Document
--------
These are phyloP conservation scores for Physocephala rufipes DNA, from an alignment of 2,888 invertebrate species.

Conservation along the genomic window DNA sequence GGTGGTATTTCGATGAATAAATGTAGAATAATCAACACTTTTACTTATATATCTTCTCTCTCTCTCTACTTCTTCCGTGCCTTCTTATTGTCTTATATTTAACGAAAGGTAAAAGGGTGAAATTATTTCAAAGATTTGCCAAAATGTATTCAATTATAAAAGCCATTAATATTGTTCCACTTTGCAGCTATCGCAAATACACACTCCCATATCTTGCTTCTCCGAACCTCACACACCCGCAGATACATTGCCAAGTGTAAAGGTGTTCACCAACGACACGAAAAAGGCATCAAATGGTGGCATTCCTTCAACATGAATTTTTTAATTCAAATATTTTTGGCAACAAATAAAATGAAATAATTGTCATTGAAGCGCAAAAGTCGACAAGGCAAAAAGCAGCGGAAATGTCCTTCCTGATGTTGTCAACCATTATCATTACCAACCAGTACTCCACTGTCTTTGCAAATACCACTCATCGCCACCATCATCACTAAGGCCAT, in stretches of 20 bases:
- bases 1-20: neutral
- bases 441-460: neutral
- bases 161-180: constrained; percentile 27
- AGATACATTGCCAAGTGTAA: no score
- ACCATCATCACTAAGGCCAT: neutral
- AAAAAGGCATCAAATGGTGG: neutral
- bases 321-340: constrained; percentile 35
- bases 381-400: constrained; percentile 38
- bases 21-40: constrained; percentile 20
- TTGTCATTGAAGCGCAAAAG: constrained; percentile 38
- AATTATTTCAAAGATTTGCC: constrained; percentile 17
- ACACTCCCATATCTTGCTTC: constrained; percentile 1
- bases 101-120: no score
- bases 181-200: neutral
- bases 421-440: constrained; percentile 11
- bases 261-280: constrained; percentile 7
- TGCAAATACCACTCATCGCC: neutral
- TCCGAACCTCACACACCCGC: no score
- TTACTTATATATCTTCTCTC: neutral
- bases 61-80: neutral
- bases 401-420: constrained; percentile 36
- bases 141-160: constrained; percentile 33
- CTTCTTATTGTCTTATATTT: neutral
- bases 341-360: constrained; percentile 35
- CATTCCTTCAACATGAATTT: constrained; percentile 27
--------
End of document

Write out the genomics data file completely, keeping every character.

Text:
These are phyloP conservation scores for Physocephala rufipes DNA, from an alignment of 2,888 invertebrate species.

Conservation along the genomic window DNA sequence GGTGGTATTTCGATGAATAAATGTAGAATAATCAACACTTTTACTTATATATCTTCTCTCTCTCTCTACTTCTTCCGTGCCTTCTTATTGTCTTATATTTAACGAAAGGTAAAAGGGTGAAATTATTTCAAAGATTTGCCAAAATGTATTCAATTATAAAAGCCATTAATATTGTTCCACTTTGCAGCTATCGCAAATACACACTCCCATATCTTGCTTCTCCGAACCTCACACACCCGCAGATACATTGCCAAGTGTAAAGGTGTTCACCAACGACACGAAAAAGGCATCAAATGGTGGCATTCCTTCAACATGAATTTTTTAATTCAAATATTTTTGGCAACAAATAAAATGAAATAATTGTCATTGAAGCGCAAAAGTCGACAAGGCAAAAAGCAGCGGAAATGTCCTTCCTGATGTTGTCAACCATTATCATTACCAACCAGTACTCCACTGTCTTTGCAAATACCACTCATCGCCACCATCATCACTAAGGCCAT, in stretches of 20 bases:
- bases 1-20: neutral
- bases 441-460: neutral
- bases 161-180: constrained; percentile 27
- AGATACATTGCCAAGTGTAA: no score
- ACCATCATCACTAAGGCCAT: neutral
- AAAAAGGCATCAAATGGTGG: neutral
- bases 321-340: constrained; percentile 35
- bases 381-400: constrained; percentile 38
- bases 21-40: constrained; percentile 20
- TTGTCATTGAAGCGCAAAAG: constrained; percentile 38
- AATTATTTCAAAGATTTGCC: constrained; percentile 17
- ACACTCCCATATCTTGCTTC: constrained; percentile 1
- bases 101-120: no score
- bases 181-200: neutral
- bases 421-440: constrained; percentile 11
- bases 261-280: constrained; percentile 7
- TGCAAATACCACTCATCGCC: neutral
- TCCGAACCTCACACACCCGC: no score
- TTACTTATATATCTTCTCTC: neutral
- bases 61-80: neutral
- bases 401-420: constrained; percentile 36
- bases 141-160: constrained; percentile 33
- CTTCTTATTGTCTTATATTT: neutral
- bases 341-360: constrained; percentile 35
- CATTCCTTCAACATGAATTT: constrained; percentile 27